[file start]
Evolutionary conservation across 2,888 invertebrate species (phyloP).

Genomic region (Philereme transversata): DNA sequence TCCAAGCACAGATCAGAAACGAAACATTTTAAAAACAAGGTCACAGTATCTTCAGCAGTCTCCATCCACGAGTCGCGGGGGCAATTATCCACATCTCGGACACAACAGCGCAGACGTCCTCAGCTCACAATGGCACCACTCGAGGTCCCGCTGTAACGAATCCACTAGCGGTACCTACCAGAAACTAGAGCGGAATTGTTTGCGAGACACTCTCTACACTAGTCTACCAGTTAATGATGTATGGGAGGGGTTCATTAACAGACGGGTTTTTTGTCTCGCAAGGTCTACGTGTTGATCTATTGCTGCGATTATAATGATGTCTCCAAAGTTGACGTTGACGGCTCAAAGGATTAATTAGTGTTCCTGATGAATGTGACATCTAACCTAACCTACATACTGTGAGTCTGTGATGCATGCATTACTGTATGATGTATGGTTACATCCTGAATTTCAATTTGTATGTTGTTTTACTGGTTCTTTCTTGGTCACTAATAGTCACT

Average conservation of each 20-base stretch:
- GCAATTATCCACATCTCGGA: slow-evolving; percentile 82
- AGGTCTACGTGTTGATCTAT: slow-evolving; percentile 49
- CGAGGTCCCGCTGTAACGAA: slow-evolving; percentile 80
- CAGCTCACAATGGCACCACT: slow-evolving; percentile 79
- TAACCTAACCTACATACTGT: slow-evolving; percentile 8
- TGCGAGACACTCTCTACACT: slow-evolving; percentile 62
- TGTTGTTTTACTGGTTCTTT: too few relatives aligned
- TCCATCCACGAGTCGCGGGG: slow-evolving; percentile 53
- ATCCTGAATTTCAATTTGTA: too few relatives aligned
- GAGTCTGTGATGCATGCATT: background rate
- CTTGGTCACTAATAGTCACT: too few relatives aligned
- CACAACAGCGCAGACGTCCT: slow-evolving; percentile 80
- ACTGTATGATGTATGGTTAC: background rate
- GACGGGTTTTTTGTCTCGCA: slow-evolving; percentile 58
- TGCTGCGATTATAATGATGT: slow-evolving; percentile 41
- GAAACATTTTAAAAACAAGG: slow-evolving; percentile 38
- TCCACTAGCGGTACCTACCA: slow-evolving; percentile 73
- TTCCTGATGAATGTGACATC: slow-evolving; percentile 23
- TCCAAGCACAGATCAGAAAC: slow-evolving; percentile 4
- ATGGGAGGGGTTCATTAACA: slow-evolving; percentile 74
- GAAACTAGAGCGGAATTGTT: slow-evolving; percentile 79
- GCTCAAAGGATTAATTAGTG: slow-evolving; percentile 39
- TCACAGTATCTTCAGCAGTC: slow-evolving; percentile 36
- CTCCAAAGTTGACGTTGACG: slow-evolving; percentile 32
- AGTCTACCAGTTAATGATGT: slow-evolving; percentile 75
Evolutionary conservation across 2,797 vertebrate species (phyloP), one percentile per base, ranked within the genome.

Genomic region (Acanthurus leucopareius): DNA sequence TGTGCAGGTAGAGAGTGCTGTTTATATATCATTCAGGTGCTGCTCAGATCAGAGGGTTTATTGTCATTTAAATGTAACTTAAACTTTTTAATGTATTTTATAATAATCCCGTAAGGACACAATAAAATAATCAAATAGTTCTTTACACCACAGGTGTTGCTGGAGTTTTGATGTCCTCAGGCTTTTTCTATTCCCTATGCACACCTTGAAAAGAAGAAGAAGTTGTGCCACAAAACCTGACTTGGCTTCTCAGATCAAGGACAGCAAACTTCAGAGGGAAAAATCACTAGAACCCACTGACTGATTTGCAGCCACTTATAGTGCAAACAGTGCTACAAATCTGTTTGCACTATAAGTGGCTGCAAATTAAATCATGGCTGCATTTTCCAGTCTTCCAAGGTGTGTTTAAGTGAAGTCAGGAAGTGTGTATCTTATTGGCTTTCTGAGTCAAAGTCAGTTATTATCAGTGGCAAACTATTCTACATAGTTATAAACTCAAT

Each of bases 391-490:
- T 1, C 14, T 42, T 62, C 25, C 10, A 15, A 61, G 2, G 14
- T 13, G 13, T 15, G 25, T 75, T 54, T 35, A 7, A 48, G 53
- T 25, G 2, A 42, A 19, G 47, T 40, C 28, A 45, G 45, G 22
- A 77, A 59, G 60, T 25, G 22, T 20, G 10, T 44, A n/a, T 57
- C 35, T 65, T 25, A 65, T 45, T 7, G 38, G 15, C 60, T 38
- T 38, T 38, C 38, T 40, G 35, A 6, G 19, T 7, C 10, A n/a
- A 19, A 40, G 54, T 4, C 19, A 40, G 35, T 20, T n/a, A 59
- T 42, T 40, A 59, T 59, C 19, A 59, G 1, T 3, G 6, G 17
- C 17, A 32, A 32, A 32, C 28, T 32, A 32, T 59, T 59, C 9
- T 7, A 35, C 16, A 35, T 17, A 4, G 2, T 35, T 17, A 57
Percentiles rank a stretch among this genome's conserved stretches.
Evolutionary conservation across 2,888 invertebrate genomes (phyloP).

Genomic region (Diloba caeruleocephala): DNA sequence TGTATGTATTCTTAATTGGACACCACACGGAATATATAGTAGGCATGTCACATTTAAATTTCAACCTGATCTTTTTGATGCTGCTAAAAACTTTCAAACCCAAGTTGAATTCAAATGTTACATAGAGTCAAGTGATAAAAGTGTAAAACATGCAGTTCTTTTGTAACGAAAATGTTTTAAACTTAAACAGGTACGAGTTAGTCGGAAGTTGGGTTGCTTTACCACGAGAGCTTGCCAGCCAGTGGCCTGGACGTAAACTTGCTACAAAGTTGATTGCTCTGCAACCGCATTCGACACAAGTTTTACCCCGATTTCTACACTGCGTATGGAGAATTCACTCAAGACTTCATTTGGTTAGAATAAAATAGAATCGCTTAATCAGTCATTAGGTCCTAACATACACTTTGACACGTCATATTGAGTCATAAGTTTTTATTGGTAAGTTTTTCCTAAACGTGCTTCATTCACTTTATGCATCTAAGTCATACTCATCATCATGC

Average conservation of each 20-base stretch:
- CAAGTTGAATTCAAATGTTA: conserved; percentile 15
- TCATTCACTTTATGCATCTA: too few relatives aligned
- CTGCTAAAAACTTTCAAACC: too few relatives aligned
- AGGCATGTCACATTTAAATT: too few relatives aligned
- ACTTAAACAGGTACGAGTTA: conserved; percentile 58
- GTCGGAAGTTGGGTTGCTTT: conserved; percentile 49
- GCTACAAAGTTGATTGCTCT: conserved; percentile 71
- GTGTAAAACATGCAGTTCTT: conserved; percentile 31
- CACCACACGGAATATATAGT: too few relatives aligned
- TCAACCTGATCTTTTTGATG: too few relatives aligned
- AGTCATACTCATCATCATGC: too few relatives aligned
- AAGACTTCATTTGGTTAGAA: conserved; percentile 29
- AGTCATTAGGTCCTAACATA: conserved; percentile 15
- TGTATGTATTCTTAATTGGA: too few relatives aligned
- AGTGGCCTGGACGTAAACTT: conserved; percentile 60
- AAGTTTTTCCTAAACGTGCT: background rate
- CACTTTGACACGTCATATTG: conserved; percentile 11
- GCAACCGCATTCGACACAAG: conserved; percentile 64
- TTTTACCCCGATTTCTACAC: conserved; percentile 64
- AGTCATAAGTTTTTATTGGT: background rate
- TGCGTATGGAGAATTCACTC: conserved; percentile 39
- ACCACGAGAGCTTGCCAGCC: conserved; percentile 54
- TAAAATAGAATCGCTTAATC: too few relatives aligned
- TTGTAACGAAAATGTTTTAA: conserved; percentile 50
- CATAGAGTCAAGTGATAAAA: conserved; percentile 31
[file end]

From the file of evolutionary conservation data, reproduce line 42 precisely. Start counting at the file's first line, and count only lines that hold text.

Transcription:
Percentiles rank a stretch among this genome's conserved stretches.